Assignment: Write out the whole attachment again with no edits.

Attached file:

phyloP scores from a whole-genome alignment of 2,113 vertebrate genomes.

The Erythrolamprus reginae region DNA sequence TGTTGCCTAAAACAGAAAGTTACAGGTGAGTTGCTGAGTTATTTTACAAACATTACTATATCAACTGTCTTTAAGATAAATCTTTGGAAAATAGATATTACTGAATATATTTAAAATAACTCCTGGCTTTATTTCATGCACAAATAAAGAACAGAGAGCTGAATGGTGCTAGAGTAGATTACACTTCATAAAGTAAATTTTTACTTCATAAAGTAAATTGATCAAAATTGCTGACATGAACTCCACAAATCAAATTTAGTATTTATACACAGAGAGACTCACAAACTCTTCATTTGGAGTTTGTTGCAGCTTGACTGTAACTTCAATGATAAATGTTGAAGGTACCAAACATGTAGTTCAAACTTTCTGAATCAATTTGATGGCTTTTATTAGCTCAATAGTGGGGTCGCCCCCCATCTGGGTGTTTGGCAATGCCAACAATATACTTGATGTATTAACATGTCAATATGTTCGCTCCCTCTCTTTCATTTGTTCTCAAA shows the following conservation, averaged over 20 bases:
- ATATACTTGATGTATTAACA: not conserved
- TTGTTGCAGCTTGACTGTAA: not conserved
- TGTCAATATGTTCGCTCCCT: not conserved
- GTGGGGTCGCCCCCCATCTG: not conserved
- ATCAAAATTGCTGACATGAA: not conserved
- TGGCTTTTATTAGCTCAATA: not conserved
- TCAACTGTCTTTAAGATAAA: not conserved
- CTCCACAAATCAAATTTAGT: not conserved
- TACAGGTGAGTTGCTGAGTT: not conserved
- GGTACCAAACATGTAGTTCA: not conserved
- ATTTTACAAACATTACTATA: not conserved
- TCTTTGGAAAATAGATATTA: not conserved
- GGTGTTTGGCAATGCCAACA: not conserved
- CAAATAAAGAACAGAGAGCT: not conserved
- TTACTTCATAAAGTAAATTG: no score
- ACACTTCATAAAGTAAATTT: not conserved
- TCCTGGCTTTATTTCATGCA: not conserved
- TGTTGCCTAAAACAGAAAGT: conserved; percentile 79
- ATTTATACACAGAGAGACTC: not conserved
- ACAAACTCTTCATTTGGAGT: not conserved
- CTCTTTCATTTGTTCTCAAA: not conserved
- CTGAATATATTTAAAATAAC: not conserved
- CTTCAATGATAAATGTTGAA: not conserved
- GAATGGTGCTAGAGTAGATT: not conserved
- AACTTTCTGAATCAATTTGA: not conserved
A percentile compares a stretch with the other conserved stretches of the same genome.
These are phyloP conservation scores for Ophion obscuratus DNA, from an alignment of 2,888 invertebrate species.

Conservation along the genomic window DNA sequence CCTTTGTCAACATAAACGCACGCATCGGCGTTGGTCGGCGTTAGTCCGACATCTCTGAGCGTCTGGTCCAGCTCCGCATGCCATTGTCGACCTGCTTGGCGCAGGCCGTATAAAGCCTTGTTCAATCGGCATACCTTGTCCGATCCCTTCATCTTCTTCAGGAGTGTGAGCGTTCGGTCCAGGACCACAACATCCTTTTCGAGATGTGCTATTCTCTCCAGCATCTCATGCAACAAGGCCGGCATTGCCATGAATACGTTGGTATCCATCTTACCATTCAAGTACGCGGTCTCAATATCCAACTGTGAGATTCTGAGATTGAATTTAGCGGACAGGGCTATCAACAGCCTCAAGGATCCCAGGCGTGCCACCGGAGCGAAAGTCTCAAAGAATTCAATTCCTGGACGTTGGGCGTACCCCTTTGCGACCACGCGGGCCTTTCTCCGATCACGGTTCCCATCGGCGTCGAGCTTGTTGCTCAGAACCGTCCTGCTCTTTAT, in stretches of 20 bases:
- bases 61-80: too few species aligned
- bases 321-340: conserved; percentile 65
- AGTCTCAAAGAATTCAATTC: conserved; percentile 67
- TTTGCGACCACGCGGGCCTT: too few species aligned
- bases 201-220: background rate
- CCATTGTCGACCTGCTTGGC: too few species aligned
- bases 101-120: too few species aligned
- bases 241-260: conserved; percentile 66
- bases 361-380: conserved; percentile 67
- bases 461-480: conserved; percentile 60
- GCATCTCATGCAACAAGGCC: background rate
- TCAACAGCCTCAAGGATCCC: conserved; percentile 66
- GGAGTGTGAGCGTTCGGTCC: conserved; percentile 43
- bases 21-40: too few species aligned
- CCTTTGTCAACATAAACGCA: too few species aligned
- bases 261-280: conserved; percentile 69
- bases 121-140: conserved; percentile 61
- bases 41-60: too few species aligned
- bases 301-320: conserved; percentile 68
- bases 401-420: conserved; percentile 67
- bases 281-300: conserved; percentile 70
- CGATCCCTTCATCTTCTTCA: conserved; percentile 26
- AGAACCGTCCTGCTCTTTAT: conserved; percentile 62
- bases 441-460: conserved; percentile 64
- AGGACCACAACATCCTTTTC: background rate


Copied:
phyloP scores from a whole-genome alignment of 2,113 vertebrate genomes.

The Erythrolamprus reginae region DNA sequence TGTTGCCTAAAACAGAAAGTTACAGGTGAGTTGCTGAGTTATTTTACAAACATTACTATATCAACTGTCTTTAAGATAAATCTTTGGAAAATAGATATTACTGAATATATTTAAAATAACTCCTGGCTTTATTTCATGCACAAATAAAGAACAGAGAGCTGAATGGTGCTAGAGTAGATTACACTTCATAAAGTAAATTTTTACTTCATAAAGTAAATTGATCAAAATTGCTGACATGAACTCCACAAATCAAATTTAGTATTTATACACAGAGAGACTCACAAACTCTTCATTTGGAGTTTGTTGCAGCTTGACTGTAACTTCAATGATAAATGTTGAAGGTACCAAACATGTAGTTCAAACTTTCTGAATCAATTTGATGGCTTTTATTAGCTCAATAGTGGGGTCGCCCCCCATCTGGGTGTTTGGCAATGCCAACAATATACTTGATGTATTAACATGTCAATATGTTCGCTCCCTCTCTTTCATTTGTTCTCAAA shows the following conservation, averaged over 20 bases:
- ATATACTTGATGTATTAACA: not conserved
- TTGTTGCAGCTTGACTGTAA: not conserved
- TGTCAATATGTTCGCTCCCT: not conserved
- GTGGGGTCGCCCCCCATCTG: not conserved
- ATCAAAATTGCTGACATGAA: not conserved
- TGGCTTTTATTAGCTCAATA: not conserved
- TCAACTGTCTTTAAGATAAA: not conserved
- CTCCACAAATCAAATTTAGT: not conserved
- TACAGGTGAGTTGCTGAGTT: not conserved
- GGTACCAAACATGTAGTTCA: not conserved
- ATTTTACAAACATTACTATA: not conserved
- TCTTTGGAAAATAGATATTA: not conserved
- GGTGTTTGGCAATGCCAACA: not conserved
- CAAATAAAGAACAGAGAGCT: not conserved
- TTACTTCATAAAGTAAATTG: no score
- ACACTTCATAAAGTAAATTT: not conserved
- TCCTGGCTTTATTTCATGCA: not conserved
- TGTTGCCTAAAACAGAAAGT: conserved; percentile 79
- ATTTATACACAGAGAGACTC: not conserved
- ACAAACTCTTCATTTGGAGT: not conserved
- CTCTTTCATTTGTTCTCAAA: not conserved
- CTGAATATATTTAAAATAAC: not conserved
- CTTCAATGATAAATGTTGAA: not conserved
- GAATGGTGCTAGAGTAGATT: not conserved
- AACTTTCTGAATCAATTTGA: not conserved
A percentile compares a stretch with the other conserved stretches of the same genome.
These are phyloP conservation scores for Ophion obscuratus DNA, from an alignment of 2,888 invertebrate species.

Conservation along the genomic window DNA sequence CCTTTGTCAACATAAACGCACGCATCGGCGTTGGTCGGCGTTAGTCCGACATCTCTGAGCGTCTGGTCCAGCTCCGCATGCCATTGTCGACCTGCTTGGCGCAGGCCGTATAAAGCCTTGTTCAATCGGCATACCTTGTCCGATCCCTTCATCTTCTTCAGGAGTGTGAGCGTTCGGTCCAGGACCACAACATCCTTTTCGAGATGTGCTATTCTCTCCAGCATCTCATGCAACAAGGCCGGCATTGCCATGAATACGTTGGTATCCATCTTACCATTCAAGTACGCGGTCTCAATATCCAACTGTGAGATTCTGAGATTGAATTTAGCGGACAGGGCTATCAACAGCCTCAAGGATCCCAGGCGTGCCACCGGAGCGAAAGTCTCAAAGAATTCAATTCCTGGACGTTGGGCGTACCCCTTTGCGACCACGCGGGCCTTTCTCCGATCACGGTTCCCATCGGCGTCGAGCTTGTTGCTCAGAACCGTCCTGCTCTTTAT, in stretches of 20 bases:
- bases 61-80: too few species aligned
- bases 321-340: conserved; percentile 65
- AGTCTCAAAGAATTCAATTC: conserved; percentile 67
- TTTGCGACCACGCGGGCCTT: too few species aligned
- bases 201-220: background rate
- CCATTGTCGACCTGCTTGGC: too few species aligned
- bases 101-120: too few species aligned
- bases 241-260: conserved; percentile 66
- bases 361-380: conserved; percentile 67
- bases 461-480: conserved; percentile 60
- GCATCTCATGCAACAAGGCC: background rate
- TCAACAGCCTCAAGGATCCC: conserved; percentile 66
- GGAGTGTGAGCGTTCGGTCC: conserved; percentile 43
- bases 21-40: too few species aligned
- CCTTTGTCAACATAAACGCA: too few species aligned
- bases 261-280: conserved; percentile 69
- bases 121-140: conserved; percentile 61
- bases 41-60: too few species aligned
- bases 301-320: conserved; percentile 68
- bases 401-420: conserved; percentile 67
- bases 281-300: conserved; percentile 70
- CGATCCCTTCATCTTCTTCA: conserved; percentile 26
- AGAACCGTCCTGCTCTTTAT: conserved; percentile 62
- bases 441-460: conserved; percentile 64
- AGGACCACAACATCCTTTTC: background rate